Equifax hack likely makes it harder for Republicans to kill rule allowing class-action lawsuits
The massive data breach at the credit reporting agency Equifax will make it that much harder for Republicans to strike down a federal rule that would guarantee consumers the right to join in class-action lawsuits against financial firms.
The rule in question is meant to forbid clauses in financial contracts that require customers to give up the option of joining in a class-action lawsuit, and instead rely on an arbitration process to resolve complaints.
Equifax included such a clause when they offered credit protection to people whose information may have been compromised. Reportedly, the data of 143 million Americans was exposed.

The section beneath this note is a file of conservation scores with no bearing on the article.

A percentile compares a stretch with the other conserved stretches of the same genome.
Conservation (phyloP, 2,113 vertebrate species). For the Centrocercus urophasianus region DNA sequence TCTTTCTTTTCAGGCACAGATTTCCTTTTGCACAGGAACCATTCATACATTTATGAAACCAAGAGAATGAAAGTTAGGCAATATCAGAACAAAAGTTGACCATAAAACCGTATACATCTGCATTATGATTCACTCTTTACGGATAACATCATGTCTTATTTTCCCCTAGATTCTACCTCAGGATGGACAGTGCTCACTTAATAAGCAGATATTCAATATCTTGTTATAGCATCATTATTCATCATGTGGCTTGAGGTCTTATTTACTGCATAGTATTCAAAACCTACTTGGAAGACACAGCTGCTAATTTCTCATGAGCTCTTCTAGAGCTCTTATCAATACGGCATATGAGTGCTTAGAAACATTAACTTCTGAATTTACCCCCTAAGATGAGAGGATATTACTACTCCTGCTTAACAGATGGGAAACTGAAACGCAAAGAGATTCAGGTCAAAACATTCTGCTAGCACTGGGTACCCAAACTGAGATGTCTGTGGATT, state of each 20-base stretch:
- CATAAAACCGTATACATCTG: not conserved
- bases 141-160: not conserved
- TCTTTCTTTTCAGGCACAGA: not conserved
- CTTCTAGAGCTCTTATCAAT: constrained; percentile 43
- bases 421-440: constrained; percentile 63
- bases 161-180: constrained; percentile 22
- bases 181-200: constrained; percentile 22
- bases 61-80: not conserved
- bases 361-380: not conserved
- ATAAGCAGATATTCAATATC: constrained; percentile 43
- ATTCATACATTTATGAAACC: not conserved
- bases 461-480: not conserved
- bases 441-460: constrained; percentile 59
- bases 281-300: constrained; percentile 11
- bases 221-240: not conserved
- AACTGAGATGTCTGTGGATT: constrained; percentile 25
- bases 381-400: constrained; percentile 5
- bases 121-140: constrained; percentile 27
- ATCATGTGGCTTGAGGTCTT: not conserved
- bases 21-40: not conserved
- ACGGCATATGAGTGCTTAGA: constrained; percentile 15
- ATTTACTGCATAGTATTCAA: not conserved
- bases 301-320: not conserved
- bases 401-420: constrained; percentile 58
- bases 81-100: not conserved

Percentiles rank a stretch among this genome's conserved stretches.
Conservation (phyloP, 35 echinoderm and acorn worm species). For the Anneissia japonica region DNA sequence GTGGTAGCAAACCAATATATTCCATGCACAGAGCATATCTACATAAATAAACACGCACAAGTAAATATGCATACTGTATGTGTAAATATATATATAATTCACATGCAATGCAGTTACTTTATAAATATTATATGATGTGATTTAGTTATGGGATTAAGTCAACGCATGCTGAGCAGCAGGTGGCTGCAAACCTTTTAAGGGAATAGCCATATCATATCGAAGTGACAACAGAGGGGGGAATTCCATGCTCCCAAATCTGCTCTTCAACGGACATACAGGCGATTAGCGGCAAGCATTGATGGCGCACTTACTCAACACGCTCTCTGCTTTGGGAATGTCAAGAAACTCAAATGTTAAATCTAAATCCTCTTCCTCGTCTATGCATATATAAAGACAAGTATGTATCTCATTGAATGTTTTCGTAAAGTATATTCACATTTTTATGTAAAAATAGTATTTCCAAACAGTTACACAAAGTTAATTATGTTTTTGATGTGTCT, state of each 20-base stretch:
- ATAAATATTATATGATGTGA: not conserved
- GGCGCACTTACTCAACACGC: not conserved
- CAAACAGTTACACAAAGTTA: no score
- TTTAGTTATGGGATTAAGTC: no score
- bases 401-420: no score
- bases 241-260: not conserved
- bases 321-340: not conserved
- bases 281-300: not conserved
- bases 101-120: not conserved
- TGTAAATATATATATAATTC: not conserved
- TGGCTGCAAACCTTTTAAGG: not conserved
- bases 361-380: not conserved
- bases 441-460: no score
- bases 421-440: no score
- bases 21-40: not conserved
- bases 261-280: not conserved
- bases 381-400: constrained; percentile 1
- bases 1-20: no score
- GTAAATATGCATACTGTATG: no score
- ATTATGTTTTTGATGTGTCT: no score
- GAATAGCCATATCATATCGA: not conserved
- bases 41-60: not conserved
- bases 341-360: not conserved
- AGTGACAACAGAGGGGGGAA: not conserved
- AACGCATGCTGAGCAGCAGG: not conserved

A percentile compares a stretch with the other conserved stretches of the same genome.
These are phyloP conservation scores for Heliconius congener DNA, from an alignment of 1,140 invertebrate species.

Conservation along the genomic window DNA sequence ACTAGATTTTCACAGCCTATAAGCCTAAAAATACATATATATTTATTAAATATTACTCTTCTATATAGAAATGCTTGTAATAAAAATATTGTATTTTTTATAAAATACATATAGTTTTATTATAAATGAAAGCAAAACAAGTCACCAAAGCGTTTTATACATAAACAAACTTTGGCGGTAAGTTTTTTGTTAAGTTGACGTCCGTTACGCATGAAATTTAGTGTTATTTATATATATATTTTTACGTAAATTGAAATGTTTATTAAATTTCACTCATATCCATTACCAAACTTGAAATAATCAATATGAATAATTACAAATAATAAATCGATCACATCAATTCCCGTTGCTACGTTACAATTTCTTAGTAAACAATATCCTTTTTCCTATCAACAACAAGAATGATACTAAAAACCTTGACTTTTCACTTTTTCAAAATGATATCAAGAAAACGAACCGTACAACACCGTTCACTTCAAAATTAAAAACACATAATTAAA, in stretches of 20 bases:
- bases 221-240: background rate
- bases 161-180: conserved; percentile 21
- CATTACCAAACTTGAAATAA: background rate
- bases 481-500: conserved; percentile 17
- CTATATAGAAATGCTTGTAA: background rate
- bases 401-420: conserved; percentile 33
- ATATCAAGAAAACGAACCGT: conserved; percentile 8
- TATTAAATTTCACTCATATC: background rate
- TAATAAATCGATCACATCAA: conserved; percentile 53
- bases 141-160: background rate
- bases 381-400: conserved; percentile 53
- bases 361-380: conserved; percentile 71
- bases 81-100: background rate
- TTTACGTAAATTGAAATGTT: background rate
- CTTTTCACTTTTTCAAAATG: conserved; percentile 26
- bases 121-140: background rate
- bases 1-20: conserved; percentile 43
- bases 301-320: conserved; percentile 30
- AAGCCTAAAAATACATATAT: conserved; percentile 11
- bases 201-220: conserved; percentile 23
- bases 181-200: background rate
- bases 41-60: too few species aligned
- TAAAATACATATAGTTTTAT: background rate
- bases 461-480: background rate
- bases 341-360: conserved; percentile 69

Democrats seized on the credit agency’s arbitration language Friday to argue that the Consumer Financial Protection Bureau’s rule to prevent mandatory arbitration, finalized in July, must be spared from a Republican attempt to cancel the rule through the Congressional Review Act. The House voted in July to strike down the rule, leaving only a few undecided Republicans in the Senate keeping it alive.
Sherrod Brown of Ohio, the ranking Democrat on the Senate Banking Committee, called Equifax's maneuvering 'one more reminder' of the importa...